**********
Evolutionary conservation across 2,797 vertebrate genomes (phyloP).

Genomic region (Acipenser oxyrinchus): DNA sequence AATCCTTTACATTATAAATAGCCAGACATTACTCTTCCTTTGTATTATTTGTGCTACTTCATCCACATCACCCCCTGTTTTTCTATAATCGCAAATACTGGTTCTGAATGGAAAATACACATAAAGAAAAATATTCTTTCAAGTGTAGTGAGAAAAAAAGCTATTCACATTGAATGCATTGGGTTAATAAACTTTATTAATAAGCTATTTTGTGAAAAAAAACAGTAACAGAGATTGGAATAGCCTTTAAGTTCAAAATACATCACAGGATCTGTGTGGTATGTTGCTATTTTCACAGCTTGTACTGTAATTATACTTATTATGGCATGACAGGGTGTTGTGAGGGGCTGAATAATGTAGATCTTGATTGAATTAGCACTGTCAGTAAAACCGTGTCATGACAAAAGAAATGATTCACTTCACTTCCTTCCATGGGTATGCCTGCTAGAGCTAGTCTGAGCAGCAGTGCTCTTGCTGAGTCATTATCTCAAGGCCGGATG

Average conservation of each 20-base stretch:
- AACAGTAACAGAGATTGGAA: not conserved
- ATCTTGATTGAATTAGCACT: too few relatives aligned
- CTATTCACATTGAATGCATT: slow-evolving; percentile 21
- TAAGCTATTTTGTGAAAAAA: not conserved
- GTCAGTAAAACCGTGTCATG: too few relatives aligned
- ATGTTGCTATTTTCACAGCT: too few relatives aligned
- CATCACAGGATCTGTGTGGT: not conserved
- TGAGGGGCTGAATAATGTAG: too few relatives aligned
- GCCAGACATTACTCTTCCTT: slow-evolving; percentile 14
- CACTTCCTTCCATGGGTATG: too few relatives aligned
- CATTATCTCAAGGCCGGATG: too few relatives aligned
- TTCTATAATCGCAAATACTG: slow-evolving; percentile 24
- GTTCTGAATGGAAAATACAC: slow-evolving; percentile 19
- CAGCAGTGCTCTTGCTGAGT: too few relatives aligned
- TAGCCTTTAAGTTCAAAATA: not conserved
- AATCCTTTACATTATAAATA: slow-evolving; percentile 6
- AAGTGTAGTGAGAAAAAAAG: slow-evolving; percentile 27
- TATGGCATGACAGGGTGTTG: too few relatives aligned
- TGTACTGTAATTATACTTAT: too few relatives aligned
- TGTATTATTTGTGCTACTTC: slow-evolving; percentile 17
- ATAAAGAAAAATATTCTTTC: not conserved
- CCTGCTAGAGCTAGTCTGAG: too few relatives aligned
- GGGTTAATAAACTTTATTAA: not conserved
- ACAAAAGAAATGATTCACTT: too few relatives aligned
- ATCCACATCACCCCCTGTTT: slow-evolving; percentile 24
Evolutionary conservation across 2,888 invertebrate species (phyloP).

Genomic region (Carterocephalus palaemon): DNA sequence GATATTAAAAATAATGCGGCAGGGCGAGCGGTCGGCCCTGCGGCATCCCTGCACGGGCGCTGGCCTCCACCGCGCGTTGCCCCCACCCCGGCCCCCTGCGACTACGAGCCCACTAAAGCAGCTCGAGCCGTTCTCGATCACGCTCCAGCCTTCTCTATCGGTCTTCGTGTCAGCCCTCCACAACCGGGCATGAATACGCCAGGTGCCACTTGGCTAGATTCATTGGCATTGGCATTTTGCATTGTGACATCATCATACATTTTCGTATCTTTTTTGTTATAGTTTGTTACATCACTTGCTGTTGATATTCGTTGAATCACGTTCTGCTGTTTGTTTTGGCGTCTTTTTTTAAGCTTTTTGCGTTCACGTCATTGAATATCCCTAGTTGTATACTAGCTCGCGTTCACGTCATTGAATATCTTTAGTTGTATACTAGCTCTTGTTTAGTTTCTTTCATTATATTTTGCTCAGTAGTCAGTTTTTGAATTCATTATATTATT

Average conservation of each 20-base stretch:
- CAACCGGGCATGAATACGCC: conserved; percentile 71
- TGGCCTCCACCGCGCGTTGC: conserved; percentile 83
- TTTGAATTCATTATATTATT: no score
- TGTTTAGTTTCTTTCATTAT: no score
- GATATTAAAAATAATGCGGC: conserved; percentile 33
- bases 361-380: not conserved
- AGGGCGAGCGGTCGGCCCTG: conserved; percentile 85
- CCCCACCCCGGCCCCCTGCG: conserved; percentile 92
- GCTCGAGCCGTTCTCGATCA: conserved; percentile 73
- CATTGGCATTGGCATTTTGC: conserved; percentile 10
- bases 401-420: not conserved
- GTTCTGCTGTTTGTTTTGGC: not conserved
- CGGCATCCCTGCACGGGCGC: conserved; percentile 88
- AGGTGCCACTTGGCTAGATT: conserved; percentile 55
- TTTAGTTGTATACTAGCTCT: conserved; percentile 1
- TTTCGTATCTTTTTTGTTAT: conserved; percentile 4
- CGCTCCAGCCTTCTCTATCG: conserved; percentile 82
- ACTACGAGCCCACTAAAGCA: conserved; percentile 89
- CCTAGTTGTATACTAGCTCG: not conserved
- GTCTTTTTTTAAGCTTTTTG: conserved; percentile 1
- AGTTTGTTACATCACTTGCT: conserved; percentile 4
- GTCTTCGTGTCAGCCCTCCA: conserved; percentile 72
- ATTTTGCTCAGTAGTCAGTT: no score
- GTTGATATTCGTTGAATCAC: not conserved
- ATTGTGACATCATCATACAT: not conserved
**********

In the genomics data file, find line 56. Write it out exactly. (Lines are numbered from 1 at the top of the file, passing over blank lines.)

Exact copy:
- ATTGTGACATCATCATACAT: not conserved